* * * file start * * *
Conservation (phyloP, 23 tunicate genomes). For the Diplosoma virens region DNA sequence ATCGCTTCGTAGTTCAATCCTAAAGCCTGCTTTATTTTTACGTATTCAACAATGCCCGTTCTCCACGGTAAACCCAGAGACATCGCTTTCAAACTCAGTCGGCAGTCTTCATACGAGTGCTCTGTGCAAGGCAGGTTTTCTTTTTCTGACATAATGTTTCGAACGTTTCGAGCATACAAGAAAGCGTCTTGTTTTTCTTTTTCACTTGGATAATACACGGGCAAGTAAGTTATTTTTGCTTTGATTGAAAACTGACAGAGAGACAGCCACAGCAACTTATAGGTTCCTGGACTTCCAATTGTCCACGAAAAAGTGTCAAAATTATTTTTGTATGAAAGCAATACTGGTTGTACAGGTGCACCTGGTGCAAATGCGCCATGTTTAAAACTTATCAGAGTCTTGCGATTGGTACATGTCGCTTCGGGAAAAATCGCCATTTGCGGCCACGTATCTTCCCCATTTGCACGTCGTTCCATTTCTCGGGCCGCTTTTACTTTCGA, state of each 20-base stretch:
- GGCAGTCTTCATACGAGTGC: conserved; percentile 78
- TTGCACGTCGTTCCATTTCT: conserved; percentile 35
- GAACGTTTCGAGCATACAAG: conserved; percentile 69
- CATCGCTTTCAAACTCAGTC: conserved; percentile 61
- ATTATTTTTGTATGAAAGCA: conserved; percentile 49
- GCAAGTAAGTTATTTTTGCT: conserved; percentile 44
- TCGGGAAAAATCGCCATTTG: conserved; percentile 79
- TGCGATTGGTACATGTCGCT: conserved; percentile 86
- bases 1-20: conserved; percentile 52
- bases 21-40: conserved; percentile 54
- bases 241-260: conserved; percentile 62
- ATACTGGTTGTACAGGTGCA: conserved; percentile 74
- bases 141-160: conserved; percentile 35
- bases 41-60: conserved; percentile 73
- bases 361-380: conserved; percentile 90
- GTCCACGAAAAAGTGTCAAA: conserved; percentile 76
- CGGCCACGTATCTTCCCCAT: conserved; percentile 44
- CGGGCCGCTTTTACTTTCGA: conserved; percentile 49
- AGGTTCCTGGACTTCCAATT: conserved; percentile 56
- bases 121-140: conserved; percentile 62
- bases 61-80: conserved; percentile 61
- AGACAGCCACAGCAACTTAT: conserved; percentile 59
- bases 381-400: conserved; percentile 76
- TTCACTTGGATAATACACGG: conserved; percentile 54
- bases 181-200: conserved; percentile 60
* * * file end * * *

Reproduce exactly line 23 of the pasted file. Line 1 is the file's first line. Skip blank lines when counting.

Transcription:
- AGACAGCCACAGCAACTTAT: conserved; percentile 59